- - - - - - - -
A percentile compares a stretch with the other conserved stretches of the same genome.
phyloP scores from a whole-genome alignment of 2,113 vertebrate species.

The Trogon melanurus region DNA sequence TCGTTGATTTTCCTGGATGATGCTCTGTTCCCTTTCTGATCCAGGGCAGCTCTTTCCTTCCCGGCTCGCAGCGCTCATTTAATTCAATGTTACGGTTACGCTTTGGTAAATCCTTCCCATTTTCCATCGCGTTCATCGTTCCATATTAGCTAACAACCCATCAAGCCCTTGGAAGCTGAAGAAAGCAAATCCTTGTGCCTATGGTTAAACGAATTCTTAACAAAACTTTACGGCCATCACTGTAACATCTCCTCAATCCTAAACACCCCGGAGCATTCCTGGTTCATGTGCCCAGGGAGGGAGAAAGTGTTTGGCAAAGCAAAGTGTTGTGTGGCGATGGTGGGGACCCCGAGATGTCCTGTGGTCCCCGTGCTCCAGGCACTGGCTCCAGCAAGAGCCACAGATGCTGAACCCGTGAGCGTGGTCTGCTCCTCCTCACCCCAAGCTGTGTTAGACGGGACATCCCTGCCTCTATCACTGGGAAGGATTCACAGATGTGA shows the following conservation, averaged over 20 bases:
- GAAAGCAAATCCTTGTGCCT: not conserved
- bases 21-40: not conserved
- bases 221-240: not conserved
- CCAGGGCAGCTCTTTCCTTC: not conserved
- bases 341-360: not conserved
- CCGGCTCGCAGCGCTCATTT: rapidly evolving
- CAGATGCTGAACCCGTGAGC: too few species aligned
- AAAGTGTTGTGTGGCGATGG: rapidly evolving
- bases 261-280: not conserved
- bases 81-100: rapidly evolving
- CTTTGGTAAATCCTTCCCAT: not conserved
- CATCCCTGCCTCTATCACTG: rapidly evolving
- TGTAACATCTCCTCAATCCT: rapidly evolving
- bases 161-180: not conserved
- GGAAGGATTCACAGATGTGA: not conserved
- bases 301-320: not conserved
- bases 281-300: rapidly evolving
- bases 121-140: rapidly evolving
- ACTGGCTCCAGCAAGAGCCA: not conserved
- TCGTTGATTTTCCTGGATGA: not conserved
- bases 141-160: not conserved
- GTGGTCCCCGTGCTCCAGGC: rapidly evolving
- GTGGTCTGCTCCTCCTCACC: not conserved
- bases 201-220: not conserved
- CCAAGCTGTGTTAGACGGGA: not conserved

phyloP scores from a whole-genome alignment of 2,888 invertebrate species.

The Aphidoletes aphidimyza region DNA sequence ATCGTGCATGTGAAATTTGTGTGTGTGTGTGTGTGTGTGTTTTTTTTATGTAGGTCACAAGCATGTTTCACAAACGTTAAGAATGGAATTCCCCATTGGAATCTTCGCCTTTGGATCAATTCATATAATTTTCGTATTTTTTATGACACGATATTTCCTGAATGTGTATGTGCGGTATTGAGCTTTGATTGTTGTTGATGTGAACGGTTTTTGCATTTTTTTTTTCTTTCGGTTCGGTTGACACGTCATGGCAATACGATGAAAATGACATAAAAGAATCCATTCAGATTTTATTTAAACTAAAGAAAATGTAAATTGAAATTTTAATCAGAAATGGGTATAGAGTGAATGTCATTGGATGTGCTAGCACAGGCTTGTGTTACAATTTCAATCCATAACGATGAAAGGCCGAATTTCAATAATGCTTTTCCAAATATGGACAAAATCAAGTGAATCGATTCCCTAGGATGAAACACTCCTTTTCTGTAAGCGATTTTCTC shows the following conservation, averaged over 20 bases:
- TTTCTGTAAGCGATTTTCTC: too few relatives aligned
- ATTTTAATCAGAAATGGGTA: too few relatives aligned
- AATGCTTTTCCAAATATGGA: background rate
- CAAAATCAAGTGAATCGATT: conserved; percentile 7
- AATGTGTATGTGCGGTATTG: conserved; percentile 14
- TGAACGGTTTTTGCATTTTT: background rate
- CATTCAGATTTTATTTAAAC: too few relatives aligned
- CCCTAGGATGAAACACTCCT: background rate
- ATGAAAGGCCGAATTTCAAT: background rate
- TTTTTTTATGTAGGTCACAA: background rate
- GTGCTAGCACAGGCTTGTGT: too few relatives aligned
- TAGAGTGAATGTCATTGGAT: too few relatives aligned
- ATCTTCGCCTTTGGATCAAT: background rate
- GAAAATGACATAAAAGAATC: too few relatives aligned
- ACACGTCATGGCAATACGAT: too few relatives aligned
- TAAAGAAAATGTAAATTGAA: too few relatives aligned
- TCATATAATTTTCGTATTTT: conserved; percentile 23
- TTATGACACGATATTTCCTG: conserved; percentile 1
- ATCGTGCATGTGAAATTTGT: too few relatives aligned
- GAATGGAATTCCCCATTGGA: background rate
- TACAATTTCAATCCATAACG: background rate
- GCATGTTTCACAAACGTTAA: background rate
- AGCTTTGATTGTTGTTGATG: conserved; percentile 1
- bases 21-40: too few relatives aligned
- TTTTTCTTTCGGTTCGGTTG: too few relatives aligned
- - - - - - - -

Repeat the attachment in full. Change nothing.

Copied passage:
A percentile compares a stretch with the other conserved stretches of the same genome.
phyloP scores from a whole-genome alignment of 2,113 vertebrate species.

The Trogon melanurus region DNA sequence TCGTTGATTTTCCTGGATGATGCTCTGTTCCCTTTCTGATCCAGGGCAGCTCTTTCCTTCCCGGCTCGCAGCGCTCATTTAATTCAATGTTACGGTTACGCTTTGGTAAATCCTTCCCATTTTCCATCGCGTTCATCGTTCCATATTAGCTAACAACCCATCAAGCCCTTGGAAGCTGAAGAAAGCAAATCCTTGTGCCTATGGTTAAACGAATTCTTAACAAAACTTTACGGCCATCACTGTAACATCTCCTCAATCCTAAACACCCCGGAGCATTCCTGGTTCATGTGCCCAGGGAGGGAGAAAGTGTTTGGCAAAGCAAAGTGTTGTGTGGCGATGGTGGGGACCCCGAGATGTCCTGTGGTCCCCGTGCTCCAGGCACTGGCTCCAGCAAGAGCCACAGATGCTGAACCCGTGAGCGTGGTCTGCTCCTCCTCACCCCAAGCTGTGTTAGACGGGACATCCCTGCCTCTATCACTGGGAAGGATTCACAGATGTGA shows the following conservation, averaged over 20 bases:
- GAAAGCAAATCCTTGTGCCT: not conserved
- bases 21-40: not conserved
- bases 221-240: not conserved
- CCAGGGCAGCTCTTTCCTTC: not conserved
- bases 341-360: not conserved
- CCGGCTCGCAGCGCTCATTT: rapidly evolving
- CAGATGCTGAACCCGTGAGC: too few species aligned
- AAAGTGTTGTGTGGCGATGG: rapidly evolving
- bases 261-280: not conserved
- bases 81-100: rapidly evolving
- CTTTGGTAAATCCTTCCCAT: not conserved
- CATCCCTGCCTCTATCACTG: rapidly evolving
- TGTAACATCTCCTCAATCCT: rapidly evolving
- bases 161-180: not conserved
- GGAAGGATTCACAGATGTGA: not conserved
- bases 301-320: not conserved
- bases 281-300: rapidly evolving
- bases 121-140: rapidly evolving
- ACTGGCTCCAGCAAGAGCCA: not conserved
- TCGTTGATTTTCCTGGATGA: not conserved
- bases 141-160: not conserved
- GTGGTCCCCGTGCTCCAGGC: rapidly evolving
- GTGGTCTGCTCCTCCTCACC: not conserved
- bases 201-220: not conserved
- CCAAGCTGTGTTAGACGGGA: not conserved

phyloP scores from a whole-genome alignment of 2,888 invertebrate species.

The Aphidoletes aphidimyza region DNA sequence ATCGTGCATGTGAAATTTGTGTGTGTGTGTGTGTGTGTGTTTTTTTTATGTAGGTCACAAGCATGTTTCACAAACGTTAAGAATGGAATTCCCCATTGGAATCTTCGCCTTTGGATCAATTCATATAATTTTCGTATTTTTTATGACACGATATTTCCTGAATGTGTATGTGCGGTATTGAGCTTTGATTGTTGTTGATGTGAACGGTTTTTGCATTTTTTTTTTCTTTCGGTTCGGTTGACACGTCATGGCAATACGATGAAAATGACATAAAAGAATCCATTCAGATTTTATTTAAACTAAAGAAAATGTAAATTGAAATTTTAATCAGAAATGGGTATAGAGTGAATGTCATTGGATGTGCTAGCACAGGCTTGTGTTACAATTTCAATCCATAACGATGAAAGGCCGAATTTCAATAATGCTTTTCCAAATATGGACAAAATCAAGTGAATCGATTCCCTAGGATGAAACACTCCTTTTCTGTAAGCGATTTTCTC shows the following conservation, averaged over 20 bases:
- TTTCTGTAAGCGATTTTCTC: too few relatives aligned
- ATTTTAATCAGAAATGGGTA: too few relatives aligned
- AATGCTTTTCCAAATATGGA: background rate
- CAAAATCAAGTGAATCGATT: conserved; percentile 7
- AATGTGTATGTGCGGTATTG: conserved; percentile 14
- TGAACGGTTTTTGCATTTTT: background rate
- CATTCAGATTTTATTTAAAC: too few relatives aligned
- CCCTAGGATGAAACACTCCT: background rate
- ATGAAAGGCCGAATTTCAAT: background rate
- TTTTTTTATGTAGGTCACAA: background rate
- GTGCTAGCACAGGCTTGTGT: too few relatives aligned
- TAGAGTGAATGTCATTGGAT: too few relatives aligned
- ATCTTCGCCTTTGGATCAAT: background rate
- GAAAATGACATAAAAGAATC: too few relatives aligned
- ACACGTCATGGCAATACGAT: too few relatives aligned
- TAAAGAAAATGTAAATTGAA: too few relatives aligned
- TCATATAATTTTCGTATTTT: conserved; percentile 23
- TTATGACACGATATTTCCTG: conserved; percentile 1
- ATCGTGCATGTGAAATTTGT: too few relatives aligned
- GAATGGAATTCCCCATTGGA: background rate
- TACAATTTCAATCCATAACG: background rate
- GCATGTTTCACAAACGTTAA: background rate
- AGCTTTGATTGTTGTTGATG: conserved; percentile 1
- bases 21-40: too few relatives aligned
- TTTTTCTTTCGGTTCGGTTG: too few relatives aligned